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ACCT620Chapter11

ACCT620Chapter11 - CHAPTER11...

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CHAPTER 11 INVESTMENT CENTER PERFORMANCE EVALUATION Questions, Exercises, Problems, and Cases:  Answers and Solutions 11.1 See text or glossary at the end of the book. 11.2 Transfer prices exist in centralized organizations to record the transfer of goods  and services from one unit to another for the same reasons such organizations  allocate costs (e.g., inventory valuation, cross-department monitoring). 11.3 Market-based transfer pricing is considered optimal under many circumstances,  because it preserves divisional autonomy, yet encourages division managers to  make economically optimal decisions for the company, when divisions operate at  capacity. 11.4 The limitations of market-based transfer prices exist when the market price does  not reflect the opportunity cost of the goods and services, for example if idle  capacity is present.   Also, temporary short-run fluctuations in market prices  could lead to suboptimal long-run decisions.   But the key limitation is that  market prices are often not readily available. 11.5 The advantages of a centrally administered transfer price are that it promotes  short-run profits by ensuring proper action by divisional managers and allows  division managers to maintain their autonomy.   The disadvantages of such a  transfer price are that top management will become too involved in pricing  disputes,   and   that   division   managers   will   lose   flexibility   in   their   decision  making.  The company also loses the other advantages of decentralization. 11.6 Companies   often   use   prices   other   than   market   prices   for   interdivisional  transfers because (1) market prices may not be available, (2) market prices can  lead to suboptimal behavior when the supplier division has idle capacity, or (3)  the company is not otherwise indifferent between internal and external buying. 11.7 The disadvantages of a negotiated transfer price system are that a great deal of  management   effort   may   be   used   on   the   negotiating   process   and   that   the  negotiated price may be based more upon the manager's ability to negotiate  rather than other factors. 11-1 Solutions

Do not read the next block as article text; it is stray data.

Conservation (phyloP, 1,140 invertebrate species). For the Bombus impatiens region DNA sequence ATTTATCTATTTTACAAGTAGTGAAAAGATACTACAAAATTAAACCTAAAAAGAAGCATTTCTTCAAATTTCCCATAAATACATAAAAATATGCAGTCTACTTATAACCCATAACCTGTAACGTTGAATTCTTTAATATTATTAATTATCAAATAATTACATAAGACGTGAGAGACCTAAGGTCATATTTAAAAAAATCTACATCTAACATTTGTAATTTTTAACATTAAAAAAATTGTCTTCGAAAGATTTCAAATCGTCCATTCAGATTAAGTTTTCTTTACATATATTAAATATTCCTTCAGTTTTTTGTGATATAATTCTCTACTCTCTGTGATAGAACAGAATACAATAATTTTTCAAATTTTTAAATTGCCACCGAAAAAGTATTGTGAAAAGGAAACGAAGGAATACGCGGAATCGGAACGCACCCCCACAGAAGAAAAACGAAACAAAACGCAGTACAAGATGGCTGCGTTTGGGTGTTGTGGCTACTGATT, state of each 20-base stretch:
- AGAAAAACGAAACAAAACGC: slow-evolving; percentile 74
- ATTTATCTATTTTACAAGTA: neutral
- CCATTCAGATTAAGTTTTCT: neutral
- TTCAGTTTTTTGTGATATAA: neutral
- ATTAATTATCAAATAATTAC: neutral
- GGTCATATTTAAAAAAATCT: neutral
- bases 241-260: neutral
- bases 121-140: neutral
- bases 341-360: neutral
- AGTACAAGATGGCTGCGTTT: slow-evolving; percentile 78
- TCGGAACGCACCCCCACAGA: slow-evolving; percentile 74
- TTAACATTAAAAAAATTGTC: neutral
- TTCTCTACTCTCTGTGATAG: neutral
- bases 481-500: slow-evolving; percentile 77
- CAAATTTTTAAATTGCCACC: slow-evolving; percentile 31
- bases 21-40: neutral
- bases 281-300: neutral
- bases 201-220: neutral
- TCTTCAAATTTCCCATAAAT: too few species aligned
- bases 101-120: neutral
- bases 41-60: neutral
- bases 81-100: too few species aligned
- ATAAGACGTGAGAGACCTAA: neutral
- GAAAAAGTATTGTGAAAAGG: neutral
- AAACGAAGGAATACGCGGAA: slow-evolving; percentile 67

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11.8 This occurs when the benefits of an action to one division are more than offset by  harmful effects to another division.  For example, the sale of a critical component  by one division to outside customers rather than to another division may be  harmful to the company as a whole if the second division cannot obtain the  component from other sources.
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